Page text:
By Leah Temper.
The Atlas of Environmental Justice has been making waves across the world. Since the launch we have had over 130 press mentions in 21 countries and more than 100,000 visitors to the site. Below is a round-up of some notable press mentions
From India, the Live Mint of the Wall Street Journal noted that the Atlas shows how human rights scrutiny of business is increasing. “The Indian and global lists are far from comprehensive, but the information is scalable and can quickly incorporate data and critical perspectives. It’s a list that cannot be wished away by the government’s blocking of such websites, or accusations that it’s a conspiracy of Maoist rebels, of “pseudo-intellectuals” or “pseudo-secularists”…. Unless India adopts the don’t-give-a-damn approach of China, in the game of public relations truth-or-dare there is nowhere for India to cut and run. The increasing globalization of social networking, activism and accountability makes it so….. Those who manufacture spin about protests and environmental clearances being the main hold-up for businesses and economic growth in India, not massive and deliberate administrative ineptitude, impractical policies, populist fiscal payouts and rivers of corruption that flow as quick in dry summer months as they do at monsoonal spate, would need to take note. Human rights scrutiny of business is increasing. Deal with it.”
According to another article in the Hindustan Times: Snehal Rebello writes how most of the projects (in India) have come up after 1991’s economic liberalisation. “A majority of people in India, unlike in developed and middle-income countries, depend on natural resources such as forest, land and water. In the name of so-called development, the government first lays its hands on these resources and those directly affected are the weakest,” said Himanshu Thakkar of Delhibased South Asia Network of Dams, Rivers and People. India has witnessed several protests in different parts with locals opposing projects with environment conflicts. “The regard for environment laws, forest rights, social justice have deteriorated rapidly and all projects are being sanctioned,” said ecologist Madhav Gadgil…“As a result, people are getting desperate because the government is flouting both people’s rights and environment rules.”
From Spain, a newspaper in Leon (that has 5 conflicts out of the 36 reported) noted that Spain doesn’t react to its environmental conflicts, that include megaprojects such as the private San Glorio Ski Complex to the public Ciudad Real Airport, until Europe intervenes, writing: “Los expertos destacan que el sistema político español es «extremadamente lento» a la hora de reaccionar a un movimiento ambiental, y es generalmente Europa la que tiene que mediar en los conflictos, como ocurrió con los cielos abiertos de Laciana.”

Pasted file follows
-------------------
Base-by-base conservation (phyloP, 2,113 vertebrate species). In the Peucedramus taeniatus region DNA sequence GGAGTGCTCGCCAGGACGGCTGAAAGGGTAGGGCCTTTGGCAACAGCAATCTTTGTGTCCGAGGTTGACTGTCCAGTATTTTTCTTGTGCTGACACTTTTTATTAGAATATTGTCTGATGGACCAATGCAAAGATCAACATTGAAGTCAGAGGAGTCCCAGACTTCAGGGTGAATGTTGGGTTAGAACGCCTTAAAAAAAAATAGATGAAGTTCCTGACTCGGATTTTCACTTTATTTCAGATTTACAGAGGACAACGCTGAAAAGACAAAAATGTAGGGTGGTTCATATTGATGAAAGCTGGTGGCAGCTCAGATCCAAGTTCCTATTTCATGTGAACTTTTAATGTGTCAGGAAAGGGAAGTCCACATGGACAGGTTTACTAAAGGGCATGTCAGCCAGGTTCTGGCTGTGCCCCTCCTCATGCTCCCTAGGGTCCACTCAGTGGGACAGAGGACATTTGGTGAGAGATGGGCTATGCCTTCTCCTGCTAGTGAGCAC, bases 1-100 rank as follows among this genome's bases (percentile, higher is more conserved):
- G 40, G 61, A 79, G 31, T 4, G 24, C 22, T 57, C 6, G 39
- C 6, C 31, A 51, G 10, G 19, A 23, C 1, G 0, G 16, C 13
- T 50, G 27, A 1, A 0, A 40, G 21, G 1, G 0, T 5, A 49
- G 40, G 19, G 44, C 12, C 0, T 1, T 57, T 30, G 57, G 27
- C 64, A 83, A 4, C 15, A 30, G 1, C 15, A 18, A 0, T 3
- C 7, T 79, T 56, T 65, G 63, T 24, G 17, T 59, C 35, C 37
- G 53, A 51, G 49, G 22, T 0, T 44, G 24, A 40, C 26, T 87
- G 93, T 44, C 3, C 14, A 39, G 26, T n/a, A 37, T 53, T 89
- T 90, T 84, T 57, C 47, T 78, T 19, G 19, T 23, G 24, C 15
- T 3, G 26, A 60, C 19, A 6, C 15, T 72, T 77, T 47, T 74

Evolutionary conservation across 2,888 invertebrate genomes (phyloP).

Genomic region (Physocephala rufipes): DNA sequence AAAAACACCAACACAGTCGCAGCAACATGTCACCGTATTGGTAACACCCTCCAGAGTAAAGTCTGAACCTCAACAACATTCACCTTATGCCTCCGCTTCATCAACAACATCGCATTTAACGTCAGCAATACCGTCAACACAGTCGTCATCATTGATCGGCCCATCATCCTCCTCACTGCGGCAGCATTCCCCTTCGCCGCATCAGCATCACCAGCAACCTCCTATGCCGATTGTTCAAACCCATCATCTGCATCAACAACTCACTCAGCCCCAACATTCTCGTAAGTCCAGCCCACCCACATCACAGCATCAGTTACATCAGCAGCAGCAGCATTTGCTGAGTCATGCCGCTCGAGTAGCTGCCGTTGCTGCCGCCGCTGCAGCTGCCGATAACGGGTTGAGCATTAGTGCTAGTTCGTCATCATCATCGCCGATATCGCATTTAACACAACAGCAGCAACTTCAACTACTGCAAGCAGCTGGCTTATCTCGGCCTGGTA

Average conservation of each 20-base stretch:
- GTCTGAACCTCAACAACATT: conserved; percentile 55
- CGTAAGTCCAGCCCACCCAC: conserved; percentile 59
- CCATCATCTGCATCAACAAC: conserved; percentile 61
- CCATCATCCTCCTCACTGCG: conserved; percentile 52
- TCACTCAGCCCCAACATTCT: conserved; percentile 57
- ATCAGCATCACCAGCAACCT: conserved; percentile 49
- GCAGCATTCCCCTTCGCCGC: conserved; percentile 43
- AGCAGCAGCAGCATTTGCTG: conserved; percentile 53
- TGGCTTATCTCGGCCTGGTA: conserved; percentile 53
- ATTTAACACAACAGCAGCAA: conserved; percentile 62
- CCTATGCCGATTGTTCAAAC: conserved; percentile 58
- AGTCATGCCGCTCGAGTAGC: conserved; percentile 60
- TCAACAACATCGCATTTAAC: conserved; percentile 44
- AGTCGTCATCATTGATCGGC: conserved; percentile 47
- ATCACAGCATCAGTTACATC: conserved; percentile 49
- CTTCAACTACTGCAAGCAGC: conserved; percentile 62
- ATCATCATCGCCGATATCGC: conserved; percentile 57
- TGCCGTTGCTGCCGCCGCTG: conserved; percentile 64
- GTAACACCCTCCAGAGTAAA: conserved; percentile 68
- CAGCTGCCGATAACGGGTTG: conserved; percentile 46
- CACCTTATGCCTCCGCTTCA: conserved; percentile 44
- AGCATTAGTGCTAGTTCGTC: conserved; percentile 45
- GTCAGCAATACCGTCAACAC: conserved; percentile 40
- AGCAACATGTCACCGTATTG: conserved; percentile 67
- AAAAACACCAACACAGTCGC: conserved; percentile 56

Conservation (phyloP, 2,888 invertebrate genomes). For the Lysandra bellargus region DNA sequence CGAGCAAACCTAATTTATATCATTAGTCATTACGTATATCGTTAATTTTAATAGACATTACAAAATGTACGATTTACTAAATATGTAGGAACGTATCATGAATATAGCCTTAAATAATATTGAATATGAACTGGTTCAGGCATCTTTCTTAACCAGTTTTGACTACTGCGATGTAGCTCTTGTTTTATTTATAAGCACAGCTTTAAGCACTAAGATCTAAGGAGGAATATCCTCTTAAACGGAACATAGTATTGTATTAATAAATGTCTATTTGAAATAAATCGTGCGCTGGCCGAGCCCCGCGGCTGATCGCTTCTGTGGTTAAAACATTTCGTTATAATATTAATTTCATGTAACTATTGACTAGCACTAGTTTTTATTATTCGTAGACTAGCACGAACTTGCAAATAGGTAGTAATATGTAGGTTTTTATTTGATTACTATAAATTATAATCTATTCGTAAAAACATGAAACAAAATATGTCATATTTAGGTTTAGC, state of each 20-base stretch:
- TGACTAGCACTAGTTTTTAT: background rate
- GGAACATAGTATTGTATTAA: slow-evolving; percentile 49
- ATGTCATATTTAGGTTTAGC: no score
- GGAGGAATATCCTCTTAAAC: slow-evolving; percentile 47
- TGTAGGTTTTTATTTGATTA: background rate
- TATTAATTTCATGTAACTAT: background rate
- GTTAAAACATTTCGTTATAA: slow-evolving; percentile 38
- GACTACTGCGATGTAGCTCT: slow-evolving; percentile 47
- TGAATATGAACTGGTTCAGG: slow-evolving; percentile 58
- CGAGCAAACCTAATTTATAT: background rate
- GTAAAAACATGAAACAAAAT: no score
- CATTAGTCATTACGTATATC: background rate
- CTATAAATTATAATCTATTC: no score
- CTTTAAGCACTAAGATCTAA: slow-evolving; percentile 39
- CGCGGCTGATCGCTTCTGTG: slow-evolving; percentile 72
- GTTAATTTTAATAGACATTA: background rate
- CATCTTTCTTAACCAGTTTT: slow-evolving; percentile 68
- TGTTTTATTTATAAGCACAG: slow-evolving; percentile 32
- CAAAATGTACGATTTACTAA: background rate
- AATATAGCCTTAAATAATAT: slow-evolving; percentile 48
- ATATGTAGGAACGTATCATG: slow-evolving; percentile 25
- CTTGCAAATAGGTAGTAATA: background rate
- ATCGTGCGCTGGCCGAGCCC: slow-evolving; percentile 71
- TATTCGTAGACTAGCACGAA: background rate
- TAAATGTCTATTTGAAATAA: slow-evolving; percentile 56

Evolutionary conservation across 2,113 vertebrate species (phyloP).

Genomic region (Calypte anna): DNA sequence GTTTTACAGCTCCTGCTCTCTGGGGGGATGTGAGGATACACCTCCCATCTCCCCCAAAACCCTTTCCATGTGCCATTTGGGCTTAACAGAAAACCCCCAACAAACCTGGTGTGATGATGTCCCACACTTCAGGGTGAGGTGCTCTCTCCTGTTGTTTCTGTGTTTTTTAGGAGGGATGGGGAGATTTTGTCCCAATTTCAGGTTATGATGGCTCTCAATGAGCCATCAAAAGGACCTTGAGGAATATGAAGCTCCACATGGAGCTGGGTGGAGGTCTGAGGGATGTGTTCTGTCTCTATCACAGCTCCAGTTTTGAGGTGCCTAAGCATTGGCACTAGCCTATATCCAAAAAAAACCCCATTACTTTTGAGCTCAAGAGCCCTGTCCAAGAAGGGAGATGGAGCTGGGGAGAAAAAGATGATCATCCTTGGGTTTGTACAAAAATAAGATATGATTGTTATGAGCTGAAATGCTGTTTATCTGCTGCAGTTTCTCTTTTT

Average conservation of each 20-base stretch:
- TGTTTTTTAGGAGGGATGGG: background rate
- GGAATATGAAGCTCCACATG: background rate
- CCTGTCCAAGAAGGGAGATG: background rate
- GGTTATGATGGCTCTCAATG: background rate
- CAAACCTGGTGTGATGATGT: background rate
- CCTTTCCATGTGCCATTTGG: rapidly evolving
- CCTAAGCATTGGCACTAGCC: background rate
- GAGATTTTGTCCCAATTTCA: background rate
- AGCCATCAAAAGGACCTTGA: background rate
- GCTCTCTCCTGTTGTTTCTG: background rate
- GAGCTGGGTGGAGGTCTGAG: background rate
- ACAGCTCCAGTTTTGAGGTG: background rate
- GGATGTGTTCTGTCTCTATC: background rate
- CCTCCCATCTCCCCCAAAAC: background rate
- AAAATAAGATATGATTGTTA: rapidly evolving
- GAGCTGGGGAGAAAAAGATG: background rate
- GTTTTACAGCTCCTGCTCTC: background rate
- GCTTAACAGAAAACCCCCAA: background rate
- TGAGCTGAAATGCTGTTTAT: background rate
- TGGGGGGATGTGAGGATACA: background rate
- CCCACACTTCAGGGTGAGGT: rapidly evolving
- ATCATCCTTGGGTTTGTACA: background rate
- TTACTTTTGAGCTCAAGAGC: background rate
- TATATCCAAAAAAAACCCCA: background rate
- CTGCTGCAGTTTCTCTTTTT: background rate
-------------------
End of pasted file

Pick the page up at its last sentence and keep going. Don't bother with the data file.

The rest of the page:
From France, we were covered in the Le Monde daily. While they note that France only has 6 cases, they included our call out for collaboration, noting that the current cases are neither exhaustive nor include all the emblematic ones that the Atlas calls on groups to collaborate to reach 2000 cases by next year.
In Belgium, Leah Temper was interviewed for the Quarterly MO magazine under the title “Western Consumption: A source of environmental conflicts”. The journalist writes that the conflicts are not accidental incidents but common practices of the current economic model and asks “What instruments do local communities have to defend themselves? How can companies be made more accountable? Or even better, how can we slow down the pressure on these commodities crazes? The article highlights the importance of access to justice and civil liability for companies as regards such conflicts, but also recommends criminal liability and laws against ecocide. The interview concludes by noting that it is ultimately about the question of how fair distribution, participation and the transformation of production models.
Science Magazine covered the map, noting that of the 915 conﬂicts listed at the time 271 involve local scientists and professionals, and 17% are described as environmental victories.
Along with international coverage from the BBC, countries such as Uruguay, Panama, Argentina, Madagascar, Bulgaria, Italy, etc….carried headlines, often clamouring to proclaim their place and prominence on the map.
Perhaps our best coverage has been from Colombia where top newspapers such as El Tiempo see graphic below – they win the prize for best infographics), La Semana and El Espectador have carried pages full of information on the EJOLT Atlas, compiled by Dr. Mario A. Perez and his collaborators at CINARA and Universidad del Valle, Cali. The launch also coincided with a terrible drought in the country that brought to the fore problems of oil extraction, featured on the cover of La Semana with the title “Environmental Nightmare”.
In a new article in El Espectador, Carlos Andrés Baquero shows the incidence of environmental conflicts in areas inhabited by indigenous and Afro- colombian minorities. Using data from the EJOLT map, he shows that of the 72 cases already uploaded a few weeks ago, in 42 there is involvement of such ethnic minorities, a proportion much higher than in the population as a whole. Indigenous communities are hit twice as much as Afrocolombian communities.